The Manchester City vs Tottenham trilogy of three games in 12 days came to an end on Saturday with City getting some measure of revenge for their Champions League exit after a gritty 1-0 win that took them back to the top of the Premier League table.
Phil Foden’s first Premier League goal was enough to give City three vital points in a contest which failed to achieve the impossible – living up to, or topping, Wednesday’s second leg of the Champions League quarter-final – but was a significant result in its own right.
Here’s a look at the game’s talking points.
LAPORTE EPITOMISES CITY RESOLVE
If City had to choose between winning the Premier League and the Champions League, there’s no doubt they’d pick the latter. And the fact that they were in contention for a historic quadruple made their European exit on Wednesday doubly painful – and that’s before accounting for the dramatic circumstances in which it happened.
Considering that, the ability of Pep Guardiola’s side to refocus, put their Champions League heartbreak behind them, and beat the exact same opponents to stay in control of the league title race is incredibly commendable.
Aymeric Laporte epitomised City’s resolve. At fault for two Spurs’ goals in midweek, the Frenchman was forced to make his Twitter account private after the social media abuse he received.
But on Saturday, there was one excellent goal-saving tackle early, and several other moments of quality against the dangerous Son Heung-min and Lucas Moura. He wasn’t perfect, but he preserved City’s win.
TOTTENHAM LEFT RELYING ON UNLIKELY EUROPEAN TRIUMPH?
The good news for Tottenham even after this result is that all four of their remaining games are against teams outside the top six, with three at home.
The bad news is that winning all four may no longer be enough to secure a top-four spot. Arsenal and Chelsea, notoriously poor travellers, each have two away games left, while Manchester United are stuttering – and, with Chelsea and City left to play, have the toughest schedule – but Saturday’s loss means Champions League qualification is out of Spurs’ hands.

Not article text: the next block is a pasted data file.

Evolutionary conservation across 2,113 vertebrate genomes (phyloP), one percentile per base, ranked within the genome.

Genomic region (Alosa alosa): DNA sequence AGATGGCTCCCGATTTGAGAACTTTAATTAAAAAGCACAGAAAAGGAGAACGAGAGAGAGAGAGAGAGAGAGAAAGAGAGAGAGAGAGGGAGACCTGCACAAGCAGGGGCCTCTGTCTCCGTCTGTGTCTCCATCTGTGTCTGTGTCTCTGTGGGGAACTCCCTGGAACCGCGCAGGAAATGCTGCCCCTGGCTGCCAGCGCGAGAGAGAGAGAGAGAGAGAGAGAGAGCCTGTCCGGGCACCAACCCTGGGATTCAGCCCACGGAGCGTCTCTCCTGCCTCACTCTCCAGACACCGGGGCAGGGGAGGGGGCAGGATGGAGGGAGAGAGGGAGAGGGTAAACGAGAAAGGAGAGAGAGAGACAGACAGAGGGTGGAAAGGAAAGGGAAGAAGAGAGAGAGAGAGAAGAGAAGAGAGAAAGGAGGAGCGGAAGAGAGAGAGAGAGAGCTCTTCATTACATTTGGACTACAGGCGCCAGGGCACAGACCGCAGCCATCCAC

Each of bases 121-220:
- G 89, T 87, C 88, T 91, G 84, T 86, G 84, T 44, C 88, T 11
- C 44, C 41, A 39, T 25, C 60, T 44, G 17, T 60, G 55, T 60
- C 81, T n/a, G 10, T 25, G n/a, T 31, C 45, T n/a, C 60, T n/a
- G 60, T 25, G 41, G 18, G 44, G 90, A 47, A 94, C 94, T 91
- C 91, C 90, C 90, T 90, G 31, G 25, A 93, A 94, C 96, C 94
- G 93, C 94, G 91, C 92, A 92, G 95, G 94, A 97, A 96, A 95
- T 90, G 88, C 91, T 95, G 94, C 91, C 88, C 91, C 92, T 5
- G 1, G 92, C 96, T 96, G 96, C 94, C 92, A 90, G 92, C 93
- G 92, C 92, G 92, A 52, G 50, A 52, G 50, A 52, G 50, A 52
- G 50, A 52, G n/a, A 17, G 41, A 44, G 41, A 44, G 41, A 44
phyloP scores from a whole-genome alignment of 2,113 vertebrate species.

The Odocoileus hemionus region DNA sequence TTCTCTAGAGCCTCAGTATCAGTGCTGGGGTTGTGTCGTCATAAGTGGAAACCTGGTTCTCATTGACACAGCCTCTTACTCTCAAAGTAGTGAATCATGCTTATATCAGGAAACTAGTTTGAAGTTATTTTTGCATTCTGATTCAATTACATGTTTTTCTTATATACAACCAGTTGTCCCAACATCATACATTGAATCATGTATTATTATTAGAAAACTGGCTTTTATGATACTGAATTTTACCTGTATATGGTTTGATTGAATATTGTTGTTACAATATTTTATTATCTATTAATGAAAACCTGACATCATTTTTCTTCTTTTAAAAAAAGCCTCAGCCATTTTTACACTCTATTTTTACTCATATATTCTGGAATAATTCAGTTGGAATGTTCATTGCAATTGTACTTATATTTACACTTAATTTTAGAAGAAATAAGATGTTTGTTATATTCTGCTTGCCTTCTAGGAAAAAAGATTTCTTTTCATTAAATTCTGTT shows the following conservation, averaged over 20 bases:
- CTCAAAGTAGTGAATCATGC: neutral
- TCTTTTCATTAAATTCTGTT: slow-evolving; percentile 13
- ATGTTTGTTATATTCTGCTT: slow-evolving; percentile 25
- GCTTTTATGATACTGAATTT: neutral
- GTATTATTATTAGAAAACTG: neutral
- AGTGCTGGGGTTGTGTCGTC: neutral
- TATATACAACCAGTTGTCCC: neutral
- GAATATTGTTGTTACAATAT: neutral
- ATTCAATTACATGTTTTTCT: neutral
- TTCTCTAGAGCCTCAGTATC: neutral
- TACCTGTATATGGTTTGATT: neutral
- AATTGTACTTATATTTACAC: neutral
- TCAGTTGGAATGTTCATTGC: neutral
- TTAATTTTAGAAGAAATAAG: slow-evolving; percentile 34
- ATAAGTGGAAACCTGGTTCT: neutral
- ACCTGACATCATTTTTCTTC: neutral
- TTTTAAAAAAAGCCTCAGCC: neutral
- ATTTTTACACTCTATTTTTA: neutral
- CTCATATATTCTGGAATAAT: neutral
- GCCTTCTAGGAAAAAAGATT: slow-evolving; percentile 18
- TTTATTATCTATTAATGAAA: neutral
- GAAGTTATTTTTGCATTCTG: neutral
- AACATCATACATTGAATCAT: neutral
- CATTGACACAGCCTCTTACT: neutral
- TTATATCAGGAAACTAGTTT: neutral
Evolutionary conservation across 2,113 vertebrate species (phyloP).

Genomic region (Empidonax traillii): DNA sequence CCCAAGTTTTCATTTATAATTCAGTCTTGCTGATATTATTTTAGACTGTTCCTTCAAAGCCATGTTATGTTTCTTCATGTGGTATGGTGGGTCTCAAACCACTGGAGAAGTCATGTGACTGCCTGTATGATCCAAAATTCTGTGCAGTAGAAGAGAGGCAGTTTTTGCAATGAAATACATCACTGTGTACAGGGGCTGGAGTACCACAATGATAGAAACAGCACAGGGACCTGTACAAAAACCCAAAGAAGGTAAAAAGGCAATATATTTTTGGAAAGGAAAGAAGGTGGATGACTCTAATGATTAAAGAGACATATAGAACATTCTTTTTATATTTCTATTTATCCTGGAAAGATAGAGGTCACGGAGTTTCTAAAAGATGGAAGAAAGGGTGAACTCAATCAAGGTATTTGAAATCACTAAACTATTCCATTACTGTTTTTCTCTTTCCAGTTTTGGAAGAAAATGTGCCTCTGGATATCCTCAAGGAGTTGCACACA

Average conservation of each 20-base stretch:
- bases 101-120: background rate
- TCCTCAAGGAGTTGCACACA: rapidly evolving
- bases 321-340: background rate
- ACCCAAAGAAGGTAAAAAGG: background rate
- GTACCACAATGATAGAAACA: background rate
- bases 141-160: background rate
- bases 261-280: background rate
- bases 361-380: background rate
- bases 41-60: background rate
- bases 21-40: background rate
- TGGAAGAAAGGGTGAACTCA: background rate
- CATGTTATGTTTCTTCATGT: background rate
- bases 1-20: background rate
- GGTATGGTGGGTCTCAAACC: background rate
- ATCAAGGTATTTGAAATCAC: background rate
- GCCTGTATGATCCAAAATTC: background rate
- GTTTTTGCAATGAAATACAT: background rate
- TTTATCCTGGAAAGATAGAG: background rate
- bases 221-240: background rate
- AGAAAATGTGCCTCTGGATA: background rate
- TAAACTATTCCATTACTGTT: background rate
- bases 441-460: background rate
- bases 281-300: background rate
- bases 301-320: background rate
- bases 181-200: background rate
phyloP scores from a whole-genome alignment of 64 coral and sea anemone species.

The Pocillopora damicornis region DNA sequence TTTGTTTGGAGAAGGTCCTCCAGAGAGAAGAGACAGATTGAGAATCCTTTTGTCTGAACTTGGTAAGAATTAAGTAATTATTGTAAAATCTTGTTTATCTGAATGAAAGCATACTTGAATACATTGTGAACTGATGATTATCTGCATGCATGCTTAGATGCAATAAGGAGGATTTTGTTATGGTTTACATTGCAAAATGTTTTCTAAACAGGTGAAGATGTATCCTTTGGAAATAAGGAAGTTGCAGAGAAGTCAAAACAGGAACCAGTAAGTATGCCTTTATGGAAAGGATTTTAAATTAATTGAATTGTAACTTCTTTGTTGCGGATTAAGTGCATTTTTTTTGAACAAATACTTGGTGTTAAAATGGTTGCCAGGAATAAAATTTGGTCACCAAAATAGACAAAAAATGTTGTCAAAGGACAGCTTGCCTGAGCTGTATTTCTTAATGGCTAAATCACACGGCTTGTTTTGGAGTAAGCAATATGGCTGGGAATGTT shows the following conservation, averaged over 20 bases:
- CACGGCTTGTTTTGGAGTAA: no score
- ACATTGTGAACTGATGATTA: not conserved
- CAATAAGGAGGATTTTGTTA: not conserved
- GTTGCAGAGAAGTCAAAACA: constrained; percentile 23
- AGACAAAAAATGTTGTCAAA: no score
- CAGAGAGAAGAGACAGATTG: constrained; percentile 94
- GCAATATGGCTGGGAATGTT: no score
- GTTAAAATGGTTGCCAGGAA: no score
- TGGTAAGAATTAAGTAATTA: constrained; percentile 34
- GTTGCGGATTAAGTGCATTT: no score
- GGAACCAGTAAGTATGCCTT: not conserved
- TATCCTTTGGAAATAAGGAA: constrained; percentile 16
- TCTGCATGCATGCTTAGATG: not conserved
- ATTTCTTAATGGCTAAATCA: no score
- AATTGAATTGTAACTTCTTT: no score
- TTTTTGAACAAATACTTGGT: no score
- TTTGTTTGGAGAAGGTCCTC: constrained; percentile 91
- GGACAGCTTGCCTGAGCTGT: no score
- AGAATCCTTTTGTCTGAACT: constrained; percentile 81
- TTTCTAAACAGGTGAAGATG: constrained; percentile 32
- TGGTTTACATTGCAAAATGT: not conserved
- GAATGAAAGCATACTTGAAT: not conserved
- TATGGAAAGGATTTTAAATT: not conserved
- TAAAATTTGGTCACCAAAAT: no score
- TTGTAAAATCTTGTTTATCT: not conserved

At least, it is just from the league placing route. Tottenham have given themselves two bites at the cherry by reaching the Champions League semi-finals. Ajax will be a tough out, and if they do achieve that, it’s Barcelona or Liverpool in the final – but perhaps a miracle run is actually their best shot of ensuring a spot in Europe’s premier club competition.
VAR ABSENCE KEENLY FELT
VAR provided the drama on Wednesday, with the goal which won Tottenham the tie allowed to stand after a lengthy review and City’s would-be winner chalked off for offside after a check of the screens.
Its absence was keenly felt on Saturday. Both sides had one penalty shout each denied, and though Jan Vertonghen’s tackle of Bernardo Silva may not have resulted in a spot-kick upon review, Kyle Walker’s handball when Dele Alli was looking to bring the ball down certainly would have.
The naysayers will argue that both were 50-50 decisions while VAR should be used only for clear and obvious errors, but the case for video review has been made repeatedly this season. Perhaps the result here may not have changed, but considering the clear errors that have been made in matches affecting the title, top four, and relegation races, anything that cuts those out needs to be welcomed.
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